As for why we’ve developed this dichotomy despite it seemingly being unnecessary, I think it comes from misunderstanding of the ancient context of the word “eternal.”

  • John W Frye

    Richard @ #31,
    I agree with you about ‘eternal’, but the term at hand is “all.”

  • Jeff Stewart

    I think the most outstanding lesson I learned from Klyne Snodgrass (besides “The Now and the Not Yet”) was the matter of “Creative Biblical Tension.” The passages above demonstrate that.

    One of the latest lessons that I have come across, is Jesus subtle implication of “reversalism” – where we see those who expect to be “in” to discover that they may just be out; and those we expect to be “out” may just wind up “in.”

  • MikeK

    Moltmann proposed that the “all” is “everyone-everything” being gathered up in Christ.

    I’ve not had to the opportunity to consider how or why he came to that conclusion. But, it now occurs to me that the questions you’re posing are the ones he answered first, and then he made his proposal.

    Does that lend itself to a view that Moltmann reads the Bible univocally?

  • Rodney

    I’m a little surprised by this question. The approach anticipates the result, i.e., here are a collections of texts (ripped from their context) that have similar words. Now, what do we make of this? Plurality of possibilities.

    Usually, Scot, you spend much time working from context–which of course is crucial to interpretation. And, especially when it comes to Paul, we must figure out how these verses worked in Paul’s overall argument. If we don’t get his argument, we miss the point.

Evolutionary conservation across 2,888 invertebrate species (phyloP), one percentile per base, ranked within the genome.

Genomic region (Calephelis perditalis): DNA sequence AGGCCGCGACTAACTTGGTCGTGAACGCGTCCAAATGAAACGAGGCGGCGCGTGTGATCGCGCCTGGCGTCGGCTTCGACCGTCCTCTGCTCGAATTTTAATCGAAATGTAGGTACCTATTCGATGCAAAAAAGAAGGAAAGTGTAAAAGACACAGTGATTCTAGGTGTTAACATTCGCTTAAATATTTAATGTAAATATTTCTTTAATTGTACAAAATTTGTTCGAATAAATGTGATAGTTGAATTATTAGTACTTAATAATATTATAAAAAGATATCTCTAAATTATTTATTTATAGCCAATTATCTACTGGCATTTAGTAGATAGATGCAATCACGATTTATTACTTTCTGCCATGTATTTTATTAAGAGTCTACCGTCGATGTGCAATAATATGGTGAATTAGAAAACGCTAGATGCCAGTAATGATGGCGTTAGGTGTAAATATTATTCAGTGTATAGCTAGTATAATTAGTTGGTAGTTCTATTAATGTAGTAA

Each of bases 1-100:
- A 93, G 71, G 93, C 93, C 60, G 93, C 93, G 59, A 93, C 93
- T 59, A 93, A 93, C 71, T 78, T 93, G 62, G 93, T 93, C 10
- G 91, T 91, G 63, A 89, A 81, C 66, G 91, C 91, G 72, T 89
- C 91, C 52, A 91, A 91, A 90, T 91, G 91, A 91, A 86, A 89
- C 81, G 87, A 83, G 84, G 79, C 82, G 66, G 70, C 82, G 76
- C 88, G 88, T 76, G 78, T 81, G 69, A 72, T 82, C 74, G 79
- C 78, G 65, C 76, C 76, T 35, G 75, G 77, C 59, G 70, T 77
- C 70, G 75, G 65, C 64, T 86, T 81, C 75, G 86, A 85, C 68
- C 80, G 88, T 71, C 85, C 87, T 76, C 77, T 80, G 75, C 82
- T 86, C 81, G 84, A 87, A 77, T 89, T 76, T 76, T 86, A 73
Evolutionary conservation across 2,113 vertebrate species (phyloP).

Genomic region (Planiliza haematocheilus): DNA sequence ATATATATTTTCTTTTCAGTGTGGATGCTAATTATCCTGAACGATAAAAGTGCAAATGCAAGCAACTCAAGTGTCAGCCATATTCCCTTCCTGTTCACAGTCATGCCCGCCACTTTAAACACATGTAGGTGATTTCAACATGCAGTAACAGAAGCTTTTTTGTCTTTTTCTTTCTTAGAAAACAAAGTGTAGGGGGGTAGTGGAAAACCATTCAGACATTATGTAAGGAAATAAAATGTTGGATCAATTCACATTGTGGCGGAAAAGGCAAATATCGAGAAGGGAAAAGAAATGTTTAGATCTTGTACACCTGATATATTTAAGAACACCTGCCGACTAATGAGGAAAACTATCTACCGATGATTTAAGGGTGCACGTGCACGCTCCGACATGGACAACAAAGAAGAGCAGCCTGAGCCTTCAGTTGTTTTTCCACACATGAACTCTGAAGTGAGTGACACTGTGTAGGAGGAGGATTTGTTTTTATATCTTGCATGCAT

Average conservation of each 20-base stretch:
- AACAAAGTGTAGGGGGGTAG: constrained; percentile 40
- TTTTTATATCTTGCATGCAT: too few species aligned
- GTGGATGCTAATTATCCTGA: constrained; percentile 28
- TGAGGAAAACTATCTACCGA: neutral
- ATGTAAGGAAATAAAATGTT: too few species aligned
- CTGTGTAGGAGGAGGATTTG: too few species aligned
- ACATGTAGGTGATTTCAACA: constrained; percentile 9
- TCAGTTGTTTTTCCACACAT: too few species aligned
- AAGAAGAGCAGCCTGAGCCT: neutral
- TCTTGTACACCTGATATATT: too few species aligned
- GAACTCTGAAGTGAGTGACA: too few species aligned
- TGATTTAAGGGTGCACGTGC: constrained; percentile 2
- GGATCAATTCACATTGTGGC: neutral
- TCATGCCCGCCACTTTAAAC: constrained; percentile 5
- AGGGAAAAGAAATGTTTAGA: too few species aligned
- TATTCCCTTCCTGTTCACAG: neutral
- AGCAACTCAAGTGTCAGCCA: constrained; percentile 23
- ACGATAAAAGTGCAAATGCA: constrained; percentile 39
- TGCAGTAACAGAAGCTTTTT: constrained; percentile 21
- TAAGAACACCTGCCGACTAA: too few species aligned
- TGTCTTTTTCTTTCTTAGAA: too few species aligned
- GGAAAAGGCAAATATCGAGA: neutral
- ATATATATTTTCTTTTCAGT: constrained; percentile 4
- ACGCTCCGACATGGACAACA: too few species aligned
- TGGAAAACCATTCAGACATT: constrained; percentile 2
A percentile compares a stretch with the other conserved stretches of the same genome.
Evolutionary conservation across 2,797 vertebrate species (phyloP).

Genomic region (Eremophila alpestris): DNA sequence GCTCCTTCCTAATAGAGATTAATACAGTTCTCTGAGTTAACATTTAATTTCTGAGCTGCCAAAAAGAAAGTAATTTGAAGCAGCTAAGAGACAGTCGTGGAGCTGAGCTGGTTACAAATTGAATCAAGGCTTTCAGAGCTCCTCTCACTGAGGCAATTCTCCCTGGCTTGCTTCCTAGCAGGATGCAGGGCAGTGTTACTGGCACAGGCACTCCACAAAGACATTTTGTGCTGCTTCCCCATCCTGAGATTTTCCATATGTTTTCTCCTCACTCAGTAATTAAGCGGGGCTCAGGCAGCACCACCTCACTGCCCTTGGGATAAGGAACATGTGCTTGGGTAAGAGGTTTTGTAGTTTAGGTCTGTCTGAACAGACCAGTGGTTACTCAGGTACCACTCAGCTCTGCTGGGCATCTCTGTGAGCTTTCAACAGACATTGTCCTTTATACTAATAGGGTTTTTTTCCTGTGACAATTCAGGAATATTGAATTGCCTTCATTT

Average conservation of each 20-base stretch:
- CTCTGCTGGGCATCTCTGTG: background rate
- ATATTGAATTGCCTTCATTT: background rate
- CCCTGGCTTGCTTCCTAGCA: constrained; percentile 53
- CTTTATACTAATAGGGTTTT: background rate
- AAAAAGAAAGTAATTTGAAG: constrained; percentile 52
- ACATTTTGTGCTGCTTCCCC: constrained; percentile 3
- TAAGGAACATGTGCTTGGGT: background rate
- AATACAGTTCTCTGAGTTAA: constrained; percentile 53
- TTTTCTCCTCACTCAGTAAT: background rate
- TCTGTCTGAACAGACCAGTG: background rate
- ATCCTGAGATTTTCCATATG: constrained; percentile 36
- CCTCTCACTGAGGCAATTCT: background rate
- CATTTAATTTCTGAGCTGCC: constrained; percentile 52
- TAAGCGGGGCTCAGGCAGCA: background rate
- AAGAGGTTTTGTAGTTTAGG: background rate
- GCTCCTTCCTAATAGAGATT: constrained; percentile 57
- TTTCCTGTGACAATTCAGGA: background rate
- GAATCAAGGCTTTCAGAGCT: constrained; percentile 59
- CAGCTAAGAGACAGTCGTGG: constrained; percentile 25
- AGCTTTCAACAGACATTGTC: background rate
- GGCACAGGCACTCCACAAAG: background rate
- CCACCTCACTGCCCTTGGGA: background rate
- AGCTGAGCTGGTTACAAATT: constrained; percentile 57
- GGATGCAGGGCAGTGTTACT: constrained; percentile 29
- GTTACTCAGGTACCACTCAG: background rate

Maybe I’m missing something because I’m not a careful follower of of this blog.

  • Alan R

    Paul @32, say more about “eternal” being the driving force behind this dichotomy. The word only appears in a handful of the texts, and in the majority of them it modifies “life” rather than “punishment.”

  • Joe Canner

    Sorry I wasn’t available to respond earlier…

    Daniel #12: You are probably right; my comment is born out of frustration with the traditionalists I grew up with and currently fellowship with. No doubt there are non-traditionalists who are lazy as well. I wonder, however, how much so-called “tradition” (especially since the Reformation) developed because of attempts to simplify theology so that the plain meaning was the approved meaning, regardless of whether it is the correct meaning.

    John #17: Fair comment; my comment was perhaps overly critical, for the reasons given above. For example, it frustrates me that there are folks (present company excluded) who refuse to consider similar arguments regarding a worldwide flood (i.e., “all” the world does not always mean “all”).

  • Ronnie

    I see this all the time. After presenting a traditionalist with a handful of straightforward passages that clearly seem to teach the ultimate destruction of the impenitent, he will predictably run to Revelation 20:10, set up camp there, and then attempt to nuance every other passage in light of that symbolic, apocalyptic vision.

    It’s funny, because in any other context these same people would rightly point out the impropriety of using the imagery of apocalyptic visions to overturn the the clear meaning of other straightforward, didactic passages. Common sense rules of exegesis often seem to go out the window when people start defending traditional doctrines.